I knew I had not been blogging much about Gallant, but I had not realized how truly silent I had been!
I wrote about how he behaved at one year of age, but have said almost nothing since then (except mentioning teething in January, March, June, and July).
Blame extra visits and Skype time with family members. Since they were satisfied with that and a mostly up-to-date Picasa Album, I have been neglectful!
At Gallant's two-year checkup he was 33.0 inches tall (15th percentile), he weighed 24.6 pounds (10th
percentile), and his head size was 49.3 cm (66th percentile).
Overall, small changes from his 18-month checkup.
It was interesting to note that the percentile chart is now computerized, so the big discrepancies I have observed in older blog posts may now be an artifact of the past.
You can also compare these numbers to when his older brother had his two-year chekup. Smiley was an inch taller and about a pound heavier.
That post about Smiley's two-year checkup mentioned a very long sentence. Gallant uses language much differently.
When he turned two, at the start of the summer, he used few words. He did not need many! Almost any need would be met by either bringing an object to a parent and grunting (which could mean "play with me with this" or "fix this" or "may I eat this?") or if the object was out of reach he would point to it and say "there".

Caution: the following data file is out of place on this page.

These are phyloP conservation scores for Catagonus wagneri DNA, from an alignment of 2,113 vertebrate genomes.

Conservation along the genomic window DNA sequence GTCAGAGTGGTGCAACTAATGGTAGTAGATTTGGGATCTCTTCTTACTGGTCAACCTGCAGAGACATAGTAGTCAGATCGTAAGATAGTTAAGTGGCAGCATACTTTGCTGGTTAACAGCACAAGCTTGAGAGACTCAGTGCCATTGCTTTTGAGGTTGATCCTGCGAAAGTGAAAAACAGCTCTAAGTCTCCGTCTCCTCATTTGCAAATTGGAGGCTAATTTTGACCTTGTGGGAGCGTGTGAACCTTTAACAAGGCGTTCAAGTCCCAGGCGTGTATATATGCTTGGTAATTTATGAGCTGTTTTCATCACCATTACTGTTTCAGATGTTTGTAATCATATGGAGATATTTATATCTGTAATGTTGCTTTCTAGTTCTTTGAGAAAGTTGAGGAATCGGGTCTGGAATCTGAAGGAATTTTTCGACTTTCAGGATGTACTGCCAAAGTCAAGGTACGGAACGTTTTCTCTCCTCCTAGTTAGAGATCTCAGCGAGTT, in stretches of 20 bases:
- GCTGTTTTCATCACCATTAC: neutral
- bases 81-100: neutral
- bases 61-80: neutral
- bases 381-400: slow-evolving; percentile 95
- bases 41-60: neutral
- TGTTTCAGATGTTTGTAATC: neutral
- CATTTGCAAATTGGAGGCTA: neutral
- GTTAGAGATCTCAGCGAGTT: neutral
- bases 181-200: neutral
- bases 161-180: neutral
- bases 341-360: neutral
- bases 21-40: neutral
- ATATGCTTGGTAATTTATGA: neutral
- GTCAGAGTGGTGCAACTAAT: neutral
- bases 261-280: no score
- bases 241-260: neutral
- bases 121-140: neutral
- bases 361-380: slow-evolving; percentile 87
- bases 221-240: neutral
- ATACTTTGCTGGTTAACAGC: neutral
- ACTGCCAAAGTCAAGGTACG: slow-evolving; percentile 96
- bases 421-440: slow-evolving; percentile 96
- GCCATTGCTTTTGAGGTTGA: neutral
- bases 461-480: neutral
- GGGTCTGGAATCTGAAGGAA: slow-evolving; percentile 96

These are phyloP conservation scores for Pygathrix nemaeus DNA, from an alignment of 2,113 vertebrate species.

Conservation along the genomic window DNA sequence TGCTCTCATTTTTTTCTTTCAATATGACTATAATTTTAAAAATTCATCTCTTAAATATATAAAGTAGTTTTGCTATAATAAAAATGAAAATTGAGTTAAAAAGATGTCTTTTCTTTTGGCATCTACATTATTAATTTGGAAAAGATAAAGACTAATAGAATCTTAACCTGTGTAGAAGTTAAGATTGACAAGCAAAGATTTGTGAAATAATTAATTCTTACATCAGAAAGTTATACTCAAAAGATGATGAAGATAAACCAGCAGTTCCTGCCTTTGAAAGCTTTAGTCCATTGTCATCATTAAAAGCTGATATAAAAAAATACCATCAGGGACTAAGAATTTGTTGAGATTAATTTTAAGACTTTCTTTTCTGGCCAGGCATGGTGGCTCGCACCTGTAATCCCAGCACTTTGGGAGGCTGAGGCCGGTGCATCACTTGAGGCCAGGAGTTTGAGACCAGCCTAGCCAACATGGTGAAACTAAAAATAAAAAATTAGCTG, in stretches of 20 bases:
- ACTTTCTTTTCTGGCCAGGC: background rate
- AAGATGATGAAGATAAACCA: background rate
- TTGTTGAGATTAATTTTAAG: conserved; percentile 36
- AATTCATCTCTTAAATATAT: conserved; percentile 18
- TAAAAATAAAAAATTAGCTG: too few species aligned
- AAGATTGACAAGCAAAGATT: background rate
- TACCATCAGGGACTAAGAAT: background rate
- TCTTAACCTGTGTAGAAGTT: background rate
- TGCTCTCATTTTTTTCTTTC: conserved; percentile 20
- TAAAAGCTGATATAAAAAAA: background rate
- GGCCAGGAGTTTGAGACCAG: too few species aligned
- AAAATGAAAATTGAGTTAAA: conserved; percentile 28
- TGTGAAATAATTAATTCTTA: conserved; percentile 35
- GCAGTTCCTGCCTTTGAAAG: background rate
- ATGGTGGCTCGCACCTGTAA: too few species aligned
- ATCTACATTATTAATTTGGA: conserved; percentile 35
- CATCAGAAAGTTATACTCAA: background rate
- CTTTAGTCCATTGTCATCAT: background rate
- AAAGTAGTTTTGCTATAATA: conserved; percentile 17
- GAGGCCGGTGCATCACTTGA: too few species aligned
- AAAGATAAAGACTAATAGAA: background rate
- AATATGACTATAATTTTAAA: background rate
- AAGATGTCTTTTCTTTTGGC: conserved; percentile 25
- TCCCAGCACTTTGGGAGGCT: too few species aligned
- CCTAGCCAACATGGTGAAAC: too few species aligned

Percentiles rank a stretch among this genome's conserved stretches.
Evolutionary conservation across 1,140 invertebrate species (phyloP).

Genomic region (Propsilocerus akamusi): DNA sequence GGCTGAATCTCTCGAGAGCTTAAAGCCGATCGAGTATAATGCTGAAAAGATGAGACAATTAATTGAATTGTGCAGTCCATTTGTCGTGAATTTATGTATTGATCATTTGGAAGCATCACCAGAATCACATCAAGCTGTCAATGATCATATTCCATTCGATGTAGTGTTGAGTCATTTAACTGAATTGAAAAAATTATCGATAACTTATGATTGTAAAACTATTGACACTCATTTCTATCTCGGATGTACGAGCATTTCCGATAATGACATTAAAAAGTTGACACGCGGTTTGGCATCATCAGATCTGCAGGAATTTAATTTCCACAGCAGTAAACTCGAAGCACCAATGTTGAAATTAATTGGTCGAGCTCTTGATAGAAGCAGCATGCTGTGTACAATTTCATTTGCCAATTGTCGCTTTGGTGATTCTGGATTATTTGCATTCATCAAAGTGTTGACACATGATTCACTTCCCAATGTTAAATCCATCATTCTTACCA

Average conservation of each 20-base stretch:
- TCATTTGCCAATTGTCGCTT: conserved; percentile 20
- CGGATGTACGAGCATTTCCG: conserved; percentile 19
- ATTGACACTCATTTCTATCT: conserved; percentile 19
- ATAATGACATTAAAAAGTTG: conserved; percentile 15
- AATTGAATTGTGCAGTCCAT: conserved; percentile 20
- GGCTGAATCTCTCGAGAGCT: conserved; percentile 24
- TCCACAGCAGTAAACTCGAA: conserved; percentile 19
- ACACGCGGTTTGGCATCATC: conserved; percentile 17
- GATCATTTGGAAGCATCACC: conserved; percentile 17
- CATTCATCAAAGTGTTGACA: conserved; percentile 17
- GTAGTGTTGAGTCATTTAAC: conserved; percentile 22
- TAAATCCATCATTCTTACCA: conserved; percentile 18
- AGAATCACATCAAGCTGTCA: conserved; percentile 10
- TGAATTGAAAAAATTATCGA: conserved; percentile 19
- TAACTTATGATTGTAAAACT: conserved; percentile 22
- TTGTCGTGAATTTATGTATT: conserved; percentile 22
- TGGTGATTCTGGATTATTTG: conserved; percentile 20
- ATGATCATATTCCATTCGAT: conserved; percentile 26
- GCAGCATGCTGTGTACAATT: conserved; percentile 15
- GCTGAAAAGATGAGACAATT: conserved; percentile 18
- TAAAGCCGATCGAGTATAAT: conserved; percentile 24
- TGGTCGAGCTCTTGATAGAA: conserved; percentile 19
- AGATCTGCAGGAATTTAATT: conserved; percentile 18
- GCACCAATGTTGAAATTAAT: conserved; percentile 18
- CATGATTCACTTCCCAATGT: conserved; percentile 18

In mid-July his use of language really took off. He suddenly became a talker with his requests, using sentences of two and then three words.
In early August he used his first four word sentence ("Daddy get bowl please").
Now, at the end of August, he can string words together to limit of his ability to concentrate. Two days ago I told Smiley that he could use a ticket for computer time while Gallant and I took naps, and Gallant tried to bargain: "Me watch movie. Daddy take nap."
Gallant, unlike his brother at the same age, does very little self-narrating. He uses it to share happiness ("Run, run, run!") but in general appears to not feel a need to talk about his activity.
At one year he could only jump when holding hands. Now he can jump off the weight bench by himself. Hopping like a bunny is a frequent method of movement around the house (and has become a well-established "funny" part of going to the changing table).
He climbs up and down ladders well. He loves slides, and can climb up most of them. (The water slide at Amazon Pool is the best slide of all.)
Gallant is an amazing hiker. We go up the steep route climbing Spencer Butte often. Except for 6 to 8 places where the step up is too high for him and he needs a lift, Gallant can hike almost all the way up himself. (Near the top is a ten foot rocky wall to climb, at which point he gives up.)
He love running, more than his brother ever did. It seems like he could play chase all day.
Finally, I just wrote about how he loves wrestling.
Gallant does not swim, but is unafraid of the water after spending a lot of time at Amazon Pool this summer. This is a great change from the start of summer, when he disliked baths and feared showers.
He can spend half an hour holding onto my back while I swim around. "Me on boat!" he explains. Often Smiley is a shark who chases us.